Although black women, who form 13% of the female population in the United States, have been trying to take huge steps in education – getting college degrees and going into business at rates higher than other women in the US – they are still facing health, social and economic problems. The report “Black Women in the United States, 2014, Progress and Challenges,” provides information about the conditions of black women over the last 60years. According to the report, black women are more likely to be victims of violence, murder, and rape than any other women in America.

As for the economic conditions, the rates of poverty among black women are very high, due to pay disadvantages and unemployment rates; black women over the age of 65 have the lowest household income in America. Furthermore, the rate of unemployment among black women is found to be 10.5% which is double the rate of unemployment among white women, of 5.8%. Black women are most likely to have retirement insecurities, and less likely to have Social Security Spousal Benefits or Widow Benefits. As a result of these socioeconomic problems, black women face a shortage in health insurance, which of course leads to health problems.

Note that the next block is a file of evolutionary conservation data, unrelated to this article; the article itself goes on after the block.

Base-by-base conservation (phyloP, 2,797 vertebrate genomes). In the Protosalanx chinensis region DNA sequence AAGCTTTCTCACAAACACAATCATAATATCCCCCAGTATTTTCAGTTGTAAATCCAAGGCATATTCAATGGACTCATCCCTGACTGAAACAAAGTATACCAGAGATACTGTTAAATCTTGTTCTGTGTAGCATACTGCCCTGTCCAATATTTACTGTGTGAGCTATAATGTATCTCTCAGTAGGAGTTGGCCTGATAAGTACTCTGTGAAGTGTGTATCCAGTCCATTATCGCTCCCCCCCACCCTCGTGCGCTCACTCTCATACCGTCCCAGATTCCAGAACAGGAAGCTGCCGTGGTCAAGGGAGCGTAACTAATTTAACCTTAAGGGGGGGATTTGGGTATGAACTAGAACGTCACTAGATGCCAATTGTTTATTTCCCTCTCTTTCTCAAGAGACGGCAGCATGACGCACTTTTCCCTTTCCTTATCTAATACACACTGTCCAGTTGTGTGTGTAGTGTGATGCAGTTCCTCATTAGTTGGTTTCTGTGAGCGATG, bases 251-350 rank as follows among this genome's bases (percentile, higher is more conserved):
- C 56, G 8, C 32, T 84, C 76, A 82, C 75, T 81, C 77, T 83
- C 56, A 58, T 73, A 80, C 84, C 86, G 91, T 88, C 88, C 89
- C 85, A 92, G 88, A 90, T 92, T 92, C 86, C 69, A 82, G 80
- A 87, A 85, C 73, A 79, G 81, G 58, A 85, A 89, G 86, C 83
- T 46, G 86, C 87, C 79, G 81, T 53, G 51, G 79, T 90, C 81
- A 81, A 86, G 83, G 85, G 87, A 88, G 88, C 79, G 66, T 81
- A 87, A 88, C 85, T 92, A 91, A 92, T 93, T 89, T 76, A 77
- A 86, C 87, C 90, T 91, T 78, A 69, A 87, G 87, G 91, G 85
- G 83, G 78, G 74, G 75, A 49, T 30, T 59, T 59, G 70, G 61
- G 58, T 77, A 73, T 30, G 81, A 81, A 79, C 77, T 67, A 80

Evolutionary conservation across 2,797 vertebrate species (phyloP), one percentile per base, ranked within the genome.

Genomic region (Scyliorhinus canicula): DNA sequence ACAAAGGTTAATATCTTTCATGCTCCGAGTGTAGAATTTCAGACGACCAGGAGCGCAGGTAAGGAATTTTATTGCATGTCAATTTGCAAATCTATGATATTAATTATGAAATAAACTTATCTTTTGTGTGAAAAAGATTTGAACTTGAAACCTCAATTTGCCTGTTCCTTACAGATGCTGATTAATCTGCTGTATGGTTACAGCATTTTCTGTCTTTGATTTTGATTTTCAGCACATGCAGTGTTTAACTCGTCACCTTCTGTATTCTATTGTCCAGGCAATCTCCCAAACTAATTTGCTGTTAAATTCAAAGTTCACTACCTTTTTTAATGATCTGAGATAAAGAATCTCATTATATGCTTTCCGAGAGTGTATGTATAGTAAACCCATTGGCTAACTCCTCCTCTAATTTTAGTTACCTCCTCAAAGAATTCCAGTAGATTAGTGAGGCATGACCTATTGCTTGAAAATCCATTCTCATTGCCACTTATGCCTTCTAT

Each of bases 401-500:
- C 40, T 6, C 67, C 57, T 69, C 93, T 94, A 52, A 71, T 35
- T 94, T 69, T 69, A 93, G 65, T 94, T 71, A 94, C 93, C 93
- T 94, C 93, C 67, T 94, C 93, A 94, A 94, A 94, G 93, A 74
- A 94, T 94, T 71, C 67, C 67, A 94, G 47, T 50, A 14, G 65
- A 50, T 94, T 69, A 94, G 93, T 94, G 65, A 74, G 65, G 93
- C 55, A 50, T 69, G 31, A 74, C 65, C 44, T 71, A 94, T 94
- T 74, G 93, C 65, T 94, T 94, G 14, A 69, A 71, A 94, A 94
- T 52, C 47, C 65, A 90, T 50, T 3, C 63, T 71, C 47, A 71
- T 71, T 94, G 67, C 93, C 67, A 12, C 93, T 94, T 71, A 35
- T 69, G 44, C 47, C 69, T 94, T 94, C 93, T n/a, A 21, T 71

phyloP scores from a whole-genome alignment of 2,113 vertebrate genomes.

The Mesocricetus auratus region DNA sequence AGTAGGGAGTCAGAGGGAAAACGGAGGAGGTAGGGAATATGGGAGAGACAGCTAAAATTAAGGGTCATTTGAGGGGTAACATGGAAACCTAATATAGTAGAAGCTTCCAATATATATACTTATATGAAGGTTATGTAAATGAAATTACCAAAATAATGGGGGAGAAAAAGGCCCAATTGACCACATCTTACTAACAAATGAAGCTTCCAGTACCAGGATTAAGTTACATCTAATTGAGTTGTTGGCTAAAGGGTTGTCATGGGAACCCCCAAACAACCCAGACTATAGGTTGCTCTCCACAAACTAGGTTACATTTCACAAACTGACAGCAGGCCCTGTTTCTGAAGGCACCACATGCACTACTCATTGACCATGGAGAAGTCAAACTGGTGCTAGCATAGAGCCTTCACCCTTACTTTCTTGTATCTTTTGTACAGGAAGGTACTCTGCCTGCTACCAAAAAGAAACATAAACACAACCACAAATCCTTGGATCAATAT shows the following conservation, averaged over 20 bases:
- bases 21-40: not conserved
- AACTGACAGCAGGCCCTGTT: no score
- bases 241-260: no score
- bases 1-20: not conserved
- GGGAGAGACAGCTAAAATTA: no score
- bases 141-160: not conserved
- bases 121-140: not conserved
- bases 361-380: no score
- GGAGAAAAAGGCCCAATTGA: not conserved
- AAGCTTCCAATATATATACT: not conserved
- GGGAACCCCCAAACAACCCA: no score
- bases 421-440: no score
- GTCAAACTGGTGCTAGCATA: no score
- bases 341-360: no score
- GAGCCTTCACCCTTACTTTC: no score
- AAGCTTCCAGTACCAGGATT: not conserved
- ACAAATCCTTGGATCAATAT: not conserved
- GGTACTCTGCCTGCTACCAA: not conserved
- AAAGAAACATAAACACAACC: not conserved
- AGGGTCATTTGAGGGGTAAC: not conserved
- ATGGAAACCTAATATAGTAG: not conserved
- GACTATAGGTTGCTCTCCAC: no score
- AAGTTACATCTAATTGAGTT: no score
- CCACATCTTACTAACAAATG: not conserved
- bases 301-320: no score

Black women have had long a history with political leadership. Mic reported that “In the 2012 presidential election, 74% of black women voted, a higher rate than any other group. In 2008, black women accounted for 60% of all black voters.” However, these rates aren’t translated in political representation. In Congress, the representation of black women is 16% of the 102 female members, while the representation of women in the legislature nowadays is 242 of black women out of 1,787.